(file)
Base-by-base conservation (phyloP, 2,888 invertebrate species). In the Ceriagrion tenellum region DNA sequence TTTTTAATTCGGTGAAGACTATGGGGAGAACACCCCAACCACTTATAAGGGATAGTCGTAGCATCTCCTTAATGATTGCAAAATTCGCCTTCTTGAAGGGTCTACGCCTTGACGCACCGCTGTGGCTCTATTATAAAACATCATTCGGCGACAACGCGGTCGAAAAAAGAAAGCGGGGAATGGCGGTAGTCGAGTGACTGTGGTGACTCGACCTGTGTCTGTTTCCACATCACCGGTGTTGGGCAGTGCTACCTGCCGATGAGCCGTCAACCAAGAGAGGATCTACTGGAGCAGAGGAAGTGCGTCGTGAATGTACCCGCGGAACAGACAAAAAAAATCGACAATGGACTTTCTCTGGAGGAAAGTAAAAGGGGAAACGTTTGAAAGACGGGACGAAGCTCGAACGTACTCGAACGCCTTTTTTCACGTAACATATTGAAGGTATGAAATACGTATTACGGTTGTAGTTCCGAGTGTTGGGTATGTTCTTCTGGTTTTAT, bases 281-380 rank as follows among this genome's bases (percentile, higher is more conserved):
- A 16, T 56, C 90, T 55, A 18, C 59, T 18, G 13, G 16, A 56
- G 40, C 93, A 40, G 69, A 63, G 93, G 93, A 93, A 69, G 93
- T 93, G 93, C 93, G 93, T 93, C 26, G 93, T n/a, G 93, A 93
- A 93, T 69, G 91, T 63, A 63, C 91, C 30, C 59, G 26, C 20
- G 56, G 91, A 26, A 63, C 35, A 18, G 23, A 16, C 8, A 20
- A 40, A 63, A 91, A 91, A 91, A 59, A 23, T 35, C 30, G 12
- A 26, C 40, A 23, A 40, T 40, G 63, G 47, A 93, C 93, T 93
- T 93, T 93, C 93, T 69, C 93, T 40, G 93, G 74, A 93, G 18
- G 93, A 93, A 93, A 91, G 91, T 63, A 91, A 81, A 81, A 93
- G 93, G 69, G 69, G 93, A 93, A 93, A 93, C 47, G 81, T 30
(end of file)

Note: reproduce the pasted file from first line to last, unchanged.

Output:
Base-by-base conservation (phyloP, 2,888 invertebrate species). In the Ceriagrion tenellum region DNA sequence TTTTTAATTCGGTGAAGACTATGGGGAGAACACCCCAACCACTTATAAGGGATAGTCGTAGCATCTCCTTAATGATTGCAAAATTCGCCTTCTTGAAGGGTCTACGCCTTGACGCACCGCTGTGGCTCTATTATAAAACATCATTCGGCGACAACGCGGTCGAAAAAAGAAAGCGGGGAATGGCGGTAGTCGAGTGACTGTGGTGACTCGACCTGTGTCTGTTTCCACATCACCGGTGTTGGGCAGTGCTACCTGCCGATGAGCCGTCAACCAAGAGAGGATCTACTGGAGCAGAGGAAGTGCGTCGTGAATGTACCCGCGGAACAGACAAAAAAAATCGACAATGGACTTTCTCTGGAGGAAAGTAAAAGGGGAAACGTTTGAAAGACGGGACGAAGCTCGAACGTACTCGAACGCCTTTTTTCACGTAACATATTGAAGGTATGAAATACGTATTACGGTTGTAGTTCCGAGTGTTGGGTATGTTCTTCTGGTTTTAT, bases 281-380 rank as follows among this genome's bases (percentile, higher is more conserved):
- A 16, T 56, C 90, T 55, A 18, C 59, T 18, G 13, G 16, A 56
- G 40, C 93, A 40, G 69, A 63, G 93, G 93, A 93, A 69, G 93
- T 93, G 93, C 93, G 93, T 93, C 26, G 93, T n/a, G 93, A 93
- A 93, T 69, G 91, T 63, A 63, C 91, C 30, C 59, G 26, C 20
- G 56, G 91, A 26, A 63, C 35, A 18, G 23, A 16, C 8, A 20
- A 40, A 63, A 91, A 91, A 91, A 59, A 23, T 35, C 30, G 12
- A 26, C 40, A 23, A 40, T 40, G 63, G 47, A 93, C 93, T 93
- T 93, T 93, C 93, T 69, C 93, T 40, G 93, G 74, A 93, G 18
- G 93, A 93, A 93, A 91, G 91, T 63, A 91, A 81, A 81, A 93
- G 93, G 69, G 69, G 93, A 93, A 93, A 93, C 47, G 81, T 30